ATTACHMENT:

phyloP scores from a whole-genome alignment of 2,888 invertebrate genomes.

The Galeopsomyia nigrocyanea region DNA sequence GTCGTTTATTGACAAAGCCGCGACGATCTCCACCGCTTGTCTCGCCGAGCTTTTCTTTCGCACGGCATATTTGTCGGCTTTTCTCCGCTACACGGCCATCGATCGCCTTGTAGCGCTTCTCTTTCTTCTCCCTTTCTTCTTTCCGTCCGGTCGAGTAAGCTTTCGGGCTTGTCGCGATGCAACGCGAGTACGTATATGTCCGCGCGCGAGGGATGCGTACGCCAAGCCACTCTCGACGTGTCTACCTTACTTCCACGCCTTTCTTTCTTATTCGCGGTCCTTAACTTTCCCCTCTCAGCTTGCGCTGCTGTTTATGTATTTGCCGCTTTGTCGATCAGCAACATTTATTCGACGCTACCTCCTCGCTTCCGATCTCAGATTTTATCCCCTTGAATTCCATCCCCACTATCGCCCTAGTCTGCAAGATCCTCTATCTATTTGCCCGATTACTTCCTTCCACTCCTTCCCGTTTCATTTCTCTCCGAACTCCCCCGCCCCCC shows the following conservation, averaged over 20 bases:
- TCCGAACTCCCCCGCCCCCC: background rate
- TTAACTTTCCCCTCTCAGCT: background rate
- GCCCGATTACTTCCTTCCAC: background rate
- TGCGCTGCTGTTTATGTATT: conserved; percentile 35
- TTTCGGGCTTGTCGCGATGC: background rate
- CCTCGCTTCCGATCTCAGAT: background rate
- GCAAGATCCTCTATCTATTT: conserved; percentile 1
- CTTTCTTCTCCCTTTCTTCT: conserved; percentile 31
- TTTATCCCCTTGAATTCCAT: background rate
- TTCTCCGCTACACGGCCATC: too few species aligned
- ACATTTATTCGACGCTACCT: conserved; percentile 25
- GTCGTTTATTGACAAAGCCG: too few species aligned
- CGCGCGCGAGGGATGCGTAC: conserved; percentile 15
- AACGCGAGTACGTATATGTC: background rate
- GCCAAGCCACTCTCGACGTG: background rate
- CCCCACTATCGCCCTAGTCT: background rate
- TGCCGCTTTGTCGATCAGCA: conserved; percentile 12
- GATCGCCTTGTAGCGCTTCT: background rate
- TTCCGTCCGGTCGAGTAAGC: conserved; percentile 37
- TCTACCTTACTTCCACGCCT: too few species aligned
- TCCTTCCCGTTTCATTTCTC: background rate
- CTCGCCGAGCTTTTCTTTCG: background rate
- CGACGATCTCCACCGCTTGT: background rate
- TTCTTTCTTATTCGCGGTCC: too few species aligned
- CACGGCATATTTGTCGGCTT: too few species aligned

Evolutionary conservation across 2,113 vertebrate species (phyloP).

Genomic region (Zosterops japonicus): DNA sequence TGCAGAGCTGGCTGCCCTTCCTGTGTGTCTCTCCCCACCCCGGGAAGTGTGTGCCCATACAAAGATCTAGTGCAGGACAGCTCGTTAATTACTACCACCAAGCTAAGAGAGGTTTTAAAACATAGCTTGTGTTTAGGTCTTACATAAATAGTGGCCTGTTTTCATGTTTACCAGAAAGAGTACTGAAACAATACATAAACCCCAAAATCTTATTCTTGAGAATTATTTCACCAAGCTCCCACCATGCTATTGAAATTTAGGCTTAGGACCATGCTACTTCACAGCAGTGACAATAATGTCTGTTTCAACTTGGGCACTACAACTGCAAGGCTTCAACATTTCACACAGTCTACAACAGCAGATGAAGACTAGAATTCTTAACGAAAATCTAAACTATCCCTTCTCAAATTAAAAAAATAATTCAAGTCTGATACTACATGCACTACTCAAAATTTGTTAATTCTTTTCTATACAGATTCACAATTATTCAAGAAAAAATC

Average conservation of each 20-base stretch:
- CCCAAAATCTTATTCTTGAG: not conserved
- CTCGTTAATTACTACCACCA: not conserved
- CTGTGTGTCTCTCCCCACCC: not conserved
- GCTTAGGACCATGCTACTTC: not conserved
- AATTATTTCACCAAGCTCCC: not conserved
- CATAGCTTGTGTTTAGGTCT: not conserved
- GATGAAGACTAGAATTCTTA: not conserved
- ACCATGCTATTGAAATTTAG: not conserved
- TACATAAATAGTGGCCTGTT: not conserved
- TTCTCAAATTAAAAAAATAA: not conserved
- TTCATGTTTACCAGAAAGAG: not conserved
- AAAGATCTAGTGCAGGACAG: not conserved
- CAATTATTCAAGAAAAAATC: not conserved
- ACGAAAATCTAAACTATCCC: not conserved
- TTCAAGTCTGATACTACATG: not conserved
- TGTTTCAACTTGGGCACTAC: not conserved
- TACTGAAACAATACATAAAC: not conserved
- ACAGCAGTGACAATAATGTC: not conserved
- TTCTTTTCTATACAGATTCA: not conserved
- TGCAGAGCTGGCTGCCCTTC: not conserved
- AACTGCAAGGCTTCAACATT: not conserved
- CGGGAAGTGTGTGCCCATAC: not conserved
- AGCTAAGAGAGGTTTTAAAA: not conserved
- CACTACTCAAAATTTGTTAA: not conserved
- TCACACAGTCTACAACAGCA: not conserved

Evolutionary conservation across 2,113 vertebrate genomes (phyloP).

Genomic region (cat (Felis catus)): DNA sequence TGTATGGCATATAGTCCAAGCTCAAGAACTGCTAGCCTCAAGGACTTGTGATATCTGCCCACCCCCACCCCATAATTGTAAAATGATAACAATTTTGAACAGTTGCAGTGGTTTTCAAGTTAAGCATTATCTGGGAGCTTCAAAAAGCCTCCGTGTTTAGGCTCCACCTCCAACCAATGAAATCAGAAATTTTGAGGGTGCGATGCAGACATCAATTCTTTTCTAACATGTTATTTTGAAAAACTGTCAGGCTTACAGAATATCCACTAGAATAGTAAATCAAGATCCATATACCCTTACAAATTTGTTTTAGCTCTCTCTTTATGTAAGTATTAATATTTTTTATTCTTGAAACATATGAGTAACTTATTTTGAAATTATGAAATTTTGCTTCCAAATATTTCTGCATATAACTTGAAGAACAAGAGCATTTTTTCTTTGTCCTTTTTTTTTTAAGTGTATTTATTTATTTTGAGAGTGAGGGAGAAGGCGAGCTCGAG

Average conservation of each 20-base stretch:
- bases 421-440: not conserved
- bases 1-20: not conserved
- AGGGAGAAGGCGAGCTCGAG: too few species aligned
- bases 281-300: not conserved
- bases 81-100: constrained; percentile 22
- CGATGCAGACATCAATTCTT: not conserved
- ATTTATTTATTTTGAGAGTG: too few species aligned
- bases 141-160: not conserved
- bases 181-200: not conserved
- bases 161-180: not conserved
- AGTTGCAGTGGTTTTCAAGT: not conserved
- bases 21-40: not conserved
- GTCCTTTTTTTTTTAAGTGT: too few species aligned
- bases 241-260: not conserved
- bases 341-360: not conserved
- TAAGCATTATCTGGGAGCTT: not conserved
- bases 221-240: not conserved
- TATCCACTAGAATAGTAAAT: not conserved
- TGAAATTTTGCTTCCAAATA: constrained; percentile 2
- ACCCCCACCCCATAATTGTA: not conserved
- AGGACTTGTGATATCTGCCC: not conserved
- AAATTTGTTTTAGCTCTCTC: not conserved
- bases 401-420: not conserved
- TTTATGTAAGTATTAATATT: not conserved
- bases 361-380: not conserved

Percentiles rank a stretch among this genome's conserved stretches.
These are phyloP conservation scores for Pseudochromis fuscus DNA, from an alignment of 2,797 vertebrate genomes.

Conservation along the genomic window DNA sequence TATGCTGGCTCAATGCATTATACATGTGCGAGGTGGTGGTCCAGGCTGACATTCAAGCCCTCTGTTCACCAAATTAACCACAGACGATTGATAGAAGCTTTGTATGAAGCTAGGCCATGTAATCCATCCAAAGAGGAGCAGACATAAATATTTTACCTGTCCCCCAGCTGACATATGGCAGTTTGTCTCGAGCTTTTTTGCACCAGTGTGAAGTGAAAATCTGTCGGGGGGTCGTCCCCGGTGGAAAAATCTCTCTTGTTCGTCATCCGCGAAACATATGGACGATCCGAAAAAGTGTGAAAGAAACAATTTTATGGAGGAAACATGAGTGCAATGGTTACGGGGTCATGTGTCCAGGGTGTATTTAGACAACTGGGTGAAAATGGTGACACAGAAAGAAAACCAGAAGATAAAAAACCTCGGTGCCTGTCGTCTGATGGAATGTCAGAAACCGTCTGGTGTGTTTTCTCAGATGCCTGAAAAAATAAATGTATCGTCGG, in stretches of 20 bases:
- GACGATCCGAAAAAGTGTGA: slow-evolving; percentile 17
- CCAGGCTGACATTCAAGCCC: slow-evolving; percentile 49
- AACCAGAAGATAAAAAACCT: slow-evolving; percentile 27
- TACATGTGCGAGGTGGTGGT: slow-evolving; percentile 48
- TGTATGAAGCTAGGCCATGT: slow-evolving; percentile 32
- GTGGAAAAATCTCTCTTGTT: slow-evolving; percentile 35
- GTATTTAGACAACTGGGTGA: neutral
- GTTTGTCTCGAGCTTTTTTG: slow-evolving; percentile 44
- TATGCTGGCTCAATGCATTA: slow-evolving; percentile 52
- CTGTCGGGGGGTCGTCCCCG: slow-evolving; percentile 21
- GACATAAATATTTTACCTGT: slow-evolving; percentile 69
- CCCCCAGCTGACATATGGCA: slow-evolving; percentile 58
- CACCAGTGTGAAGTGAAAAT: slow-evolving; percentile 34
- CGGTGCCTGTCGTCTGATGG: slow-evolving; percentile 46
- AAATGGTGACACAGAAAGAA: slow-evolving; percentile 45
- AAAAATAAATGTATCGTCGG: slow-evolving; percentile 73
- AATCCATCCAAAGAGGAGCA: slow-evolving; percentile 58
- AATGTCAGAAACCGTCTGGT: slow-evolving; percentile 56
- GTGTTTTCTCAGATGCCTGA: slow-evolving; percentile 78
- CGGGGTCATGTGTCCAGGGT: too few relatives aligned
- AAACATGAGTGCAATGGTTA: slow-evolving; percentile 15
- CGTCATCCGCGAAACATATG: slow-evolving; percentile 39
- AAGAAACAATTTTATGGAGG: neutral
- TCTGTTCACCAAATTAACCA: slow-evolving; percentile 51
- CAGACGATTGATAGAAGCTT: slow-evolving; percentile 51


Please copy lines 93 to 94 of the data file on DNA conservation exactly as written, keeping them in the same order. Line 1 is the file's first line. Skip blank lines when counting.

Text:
- GTATTTAGACAACTGGGTGA: neutral
- GTTTGTCTCGAGCTTTTTTG: slow-evolving; percentile 44